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In Scotland, Scottish armigers are those individuals awarded personal arms by the Court of the Lord Lyon, and are an indication of nobility (either peerage or non-peerage in rank).[1] All Scottish armigers are ennobled in their grant or matriculation of arms awarded by the Crown or Sovereign through the Court of the Lord Lyon, and by issuance of a warrant from the Lord Lyon King of Arms are so entered in the Public Register of All Arms and Bearings in Scotland through official "Ensigns of Nobility".[2][3] Without such legal arms it is practically impossible to prove one's nobiliary status.[4] Sir Thomas Innes of Learney, Lord Lyon King of Arm, also states, "Technically, a grant of arms from the Lord Lyon is a patent of nobility (also referred to a 'Diploma of Nobility'); the Grantee is thereby 'enrolled with all nobles in the noblesse of Scotland."[5] In 2018 the Lord Lyon quietly dropped the so called nobility clause from newly issued Letters Patent[6].

According to the 2nd edition of Scots Heraldry at p. 198, Sir Thomas Innes of Learney, Lord Lyon writes:

“The name in which a person is granted arms is, however, a ‘name of dignity’ (i.e., of the dignity of Gentleman) and in the nature of a 'title' if it comprehends a feudal designation.”

As such, a Scottish armiger is recognized under Scottish heraldic law as within the non-peerage rank of Gentleman, which is so recognized under Scots law as a social dignity. Given this court decision, the term "nobility" should be avoided, as it has long been confined in Britain to the peerage, or someone of official social rank (Dukes, Marquises, Earls, Viscounts, Barons, etc.). Instead, it is more appropriate to use the term 'Noblesse' in the context of the French definition, which includes the non-peerage rank of Gentlemen. A Gentleman is the lowest rank of gentry, standing below an esquire and above a yeoman. It includes the untitled and minor nobility - the noblesse, to whom rightly belong lairds (those with territorial designations), Esquires and Gentlemen, "known" through the grant or matriculation of armorial bearings.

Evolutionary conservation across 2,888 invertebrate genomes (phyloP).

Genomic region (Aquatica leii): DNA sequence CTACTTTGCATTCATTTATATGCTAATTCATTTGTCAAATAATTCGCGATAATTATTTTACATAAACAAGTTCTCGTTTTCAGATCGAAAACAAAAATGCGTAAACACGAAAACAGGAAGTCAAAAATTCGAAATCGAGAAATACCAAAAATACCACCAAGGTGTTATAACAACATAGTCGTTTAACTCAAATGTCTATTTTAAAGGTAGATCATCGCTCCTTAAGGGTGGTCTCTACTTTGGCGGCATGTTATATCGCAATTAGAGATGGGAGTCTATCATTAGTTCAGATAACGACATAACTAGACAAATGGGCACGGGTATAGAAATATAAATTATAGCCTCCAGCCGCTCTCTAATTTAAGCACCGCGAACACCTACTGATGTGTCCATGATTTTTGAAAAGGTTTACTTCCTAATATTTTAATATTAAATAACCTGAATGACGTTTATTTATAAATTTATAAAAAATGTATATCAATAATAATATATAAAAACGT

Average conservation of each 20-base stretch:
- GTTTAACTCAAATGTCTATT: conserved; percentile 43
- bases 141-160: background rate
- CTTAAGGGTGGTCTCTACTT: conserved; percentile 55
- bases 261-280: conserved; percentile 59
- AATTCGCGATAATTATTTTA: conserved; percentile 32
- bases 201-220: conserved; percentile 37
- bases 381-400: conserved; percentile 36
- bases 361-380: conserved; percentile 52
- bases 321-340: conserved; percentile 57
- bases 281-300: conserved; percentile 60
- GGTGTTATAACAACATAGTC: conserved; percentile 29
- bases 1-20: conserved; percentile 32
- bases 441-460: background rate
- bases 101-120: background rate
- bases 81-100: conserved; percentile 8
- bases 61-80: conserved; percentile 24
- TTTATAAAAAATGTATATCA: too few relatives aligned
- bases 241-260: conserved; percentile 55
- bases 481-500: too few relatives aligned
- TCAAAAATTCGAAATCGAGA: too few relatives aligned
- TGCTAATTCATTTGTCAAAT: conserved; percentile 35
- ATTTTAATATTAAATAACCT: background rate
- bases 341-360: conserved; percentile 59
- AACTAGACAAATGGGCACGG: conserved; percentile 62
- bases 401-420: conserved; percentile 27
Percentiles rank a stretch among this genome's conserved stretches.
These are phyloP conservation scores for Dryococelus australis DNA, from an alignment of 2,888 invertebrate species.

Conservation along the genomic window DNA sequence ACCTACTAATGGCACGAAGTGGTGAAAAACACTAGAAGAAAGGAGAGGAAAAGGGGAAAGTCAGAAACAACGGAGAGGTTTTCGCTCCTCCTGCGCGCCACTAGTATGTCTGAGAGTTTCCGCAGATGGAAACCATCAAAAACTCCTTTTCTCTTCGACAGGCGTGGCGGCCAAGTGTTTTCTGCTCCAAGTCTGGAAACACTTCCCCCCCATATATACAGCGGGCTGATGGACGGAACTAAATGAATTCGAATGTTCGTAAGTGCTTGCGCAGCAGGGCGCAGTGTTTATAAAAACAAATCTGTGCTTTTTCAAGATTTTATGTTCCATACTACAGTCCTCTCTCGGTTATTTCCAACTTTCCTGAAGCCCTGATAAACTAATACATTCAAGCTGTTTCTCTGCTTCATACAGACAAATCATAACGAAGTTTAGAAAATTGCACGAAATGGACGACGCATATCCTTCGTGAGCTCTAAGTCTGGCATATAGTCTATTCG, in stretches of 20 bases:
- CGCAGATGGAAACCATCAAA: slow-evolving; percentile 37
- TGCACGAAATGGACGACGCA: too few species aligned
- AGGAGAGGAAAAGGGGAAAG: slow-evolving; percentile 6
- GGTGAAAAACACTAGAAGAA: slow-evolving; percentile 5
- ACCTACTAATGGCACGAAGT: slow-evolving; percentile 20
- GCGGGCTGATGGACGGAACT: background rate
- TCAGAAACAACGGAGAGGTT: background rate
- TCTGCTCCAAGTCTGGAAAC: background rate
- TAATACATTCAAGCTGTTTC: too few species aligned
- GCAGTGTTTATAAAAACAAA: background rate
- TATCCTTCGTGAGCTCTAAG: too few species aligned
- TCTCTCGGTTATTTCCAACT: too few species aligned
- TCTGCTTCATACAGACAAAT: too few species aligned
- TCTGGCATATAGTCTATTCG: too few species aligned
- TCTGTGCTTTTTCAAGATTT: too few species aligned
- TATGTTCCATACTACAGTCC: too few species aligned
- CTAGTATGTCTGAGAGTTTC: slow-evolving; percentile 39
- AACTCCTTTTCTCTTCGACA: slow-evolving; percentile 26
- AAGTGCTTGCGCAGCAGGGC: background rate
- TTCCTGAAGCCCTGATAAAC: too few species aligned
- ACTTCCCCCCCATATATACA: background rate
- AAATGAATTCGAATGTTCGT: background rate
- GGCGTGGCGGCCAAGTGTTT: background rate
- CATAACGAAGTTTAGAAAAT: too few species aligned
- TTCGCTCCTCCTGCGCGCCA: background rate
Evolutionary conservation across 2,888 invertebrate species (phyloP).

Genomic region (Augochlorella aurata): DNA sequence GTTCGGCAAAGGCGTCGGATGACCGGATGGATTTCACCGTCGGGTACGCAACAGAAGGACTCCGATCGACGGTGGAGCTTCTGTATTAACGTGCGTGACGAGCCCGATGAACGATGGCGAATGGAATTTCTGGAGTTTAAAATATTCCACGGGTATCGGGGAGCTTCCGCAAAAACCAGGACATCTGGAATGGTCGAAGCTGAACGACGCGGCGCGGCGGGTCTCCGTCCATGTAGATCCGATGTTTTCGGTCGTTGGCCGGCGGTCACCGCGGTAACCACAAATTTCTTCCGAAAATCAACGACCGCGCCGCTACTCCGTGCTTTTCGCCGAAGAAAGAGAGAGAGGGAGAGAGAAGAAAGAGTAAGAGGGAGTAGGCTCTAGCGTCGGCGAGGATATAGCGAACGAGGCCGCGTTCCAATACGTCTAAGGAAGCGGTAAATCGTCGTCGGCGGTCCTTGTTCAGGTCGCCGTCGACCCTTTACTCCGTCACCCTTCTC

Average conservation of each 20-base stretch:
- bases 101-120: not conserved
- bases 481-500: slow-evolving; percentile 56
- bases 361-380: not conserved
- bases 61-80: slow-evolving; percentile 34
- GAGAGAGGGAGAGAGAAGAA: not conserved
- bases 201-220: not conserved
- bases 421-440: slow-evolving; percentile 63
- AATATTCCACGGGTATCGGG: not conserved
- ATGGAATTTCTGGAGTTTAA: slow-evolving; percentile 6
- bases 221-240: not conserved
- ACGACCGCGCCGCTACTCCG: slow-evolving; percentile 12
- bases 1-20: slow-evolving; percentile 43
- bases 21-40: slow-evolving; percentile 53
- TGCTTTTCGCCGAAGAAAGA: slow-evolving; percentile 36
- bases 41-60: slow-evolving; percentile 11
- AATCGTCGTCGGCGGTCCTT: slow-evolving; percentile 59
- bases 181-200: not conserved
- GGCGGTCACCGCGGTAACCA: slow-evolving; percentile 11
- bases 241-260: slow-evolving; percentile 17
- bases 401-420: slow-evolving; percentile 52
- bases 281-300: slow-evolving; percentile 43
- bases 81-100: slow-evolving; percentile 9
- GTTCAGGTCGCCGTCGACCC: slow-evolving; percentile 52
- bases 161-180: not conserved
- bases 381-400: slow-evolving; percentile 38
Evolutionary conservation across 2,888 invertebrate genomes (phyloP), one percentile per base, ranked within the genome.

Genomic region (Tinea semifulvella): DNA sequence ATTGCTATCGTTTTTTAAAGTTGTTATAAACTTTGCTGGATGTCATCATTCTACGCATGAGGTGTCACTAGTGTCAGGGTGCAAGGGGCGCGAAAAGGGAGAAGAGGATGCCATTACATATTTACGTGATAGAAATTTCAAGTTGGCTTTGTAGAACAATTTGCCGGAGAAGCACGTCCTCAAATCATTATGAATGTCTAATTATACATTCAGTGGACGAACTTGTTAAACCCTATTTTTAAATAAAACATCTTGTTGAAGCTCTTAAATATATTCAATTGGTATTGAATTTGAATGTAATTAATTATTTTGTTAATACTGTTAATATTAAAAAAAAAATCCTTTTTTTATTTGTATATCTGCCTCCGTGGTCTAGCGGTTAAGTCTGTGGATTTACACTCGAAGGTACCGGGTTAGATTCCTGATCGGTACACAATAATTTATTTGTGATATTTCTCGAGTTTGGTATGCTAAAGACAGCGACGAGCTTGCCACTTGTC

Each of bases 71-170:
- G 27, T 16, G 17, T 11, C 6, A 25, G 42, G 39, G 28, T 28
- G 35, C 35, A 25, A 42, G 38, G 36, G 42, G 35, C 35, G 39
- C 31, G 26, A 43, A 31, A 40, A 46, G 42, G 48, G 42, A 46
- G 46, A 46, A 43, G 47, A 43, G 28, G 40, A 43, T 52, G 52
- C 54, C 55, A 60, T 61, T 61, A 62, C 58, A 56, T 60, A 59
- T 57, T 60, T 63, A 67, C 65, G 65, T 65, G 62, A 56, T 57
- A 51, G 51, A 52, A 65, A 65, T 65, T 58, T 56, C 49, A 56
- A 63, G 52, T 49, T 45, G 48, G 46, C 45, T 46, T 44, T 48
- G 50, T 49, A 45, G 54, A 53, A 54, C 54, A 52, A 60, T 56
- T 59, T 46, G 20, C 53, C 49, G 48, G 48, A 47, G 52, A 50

The dignity of Esquire (post-nominal Esq.) is an official title in Scotland,[citation needed] unlike other parts of the world. For example, attorneys in the United States use "Esquire" as a courtesy title, and it is used by both men and women. In Scotland, the title is exclusively used by men, never women. Scottish armigers who are not peers, feudal barons, or lairds with territorial designations are addressed in correspondence as a post nominal Esq. by the Court of the Lord Lyon.

If associated with a particular Scottish clan, armigers are the noblesse gentry of their clan, with a duty and responsibility for the management of their clan in our time; and thereby bound to the principles of noblesse oblige.

See also[edit]


  1. ^ Edmondson, Complete Body of Heraldry, p. 154
  2. ^ Nisbet's Heraldry, iii, ii, 65
  3. ^ Sir Thomas Innes of Learney, Scots Heraldry, p. 20
  4. ^ Cf: Innes of Learney, Sir Thomas (Lord Lyon King of Arms): Scots Heraldry, 2nd ed. [1956] p. 20f; 3rd ed. [1978] p. 13
  5. ^ Burnett, Charles J and Dennis, Mark D. Scotland's Heraldic Heritage; The Lion Rejoicing The Stationery Office, Edinburgh, 1997
  6. ^ "As he giveth, so shall he take away". Retrieved 2018-09-27.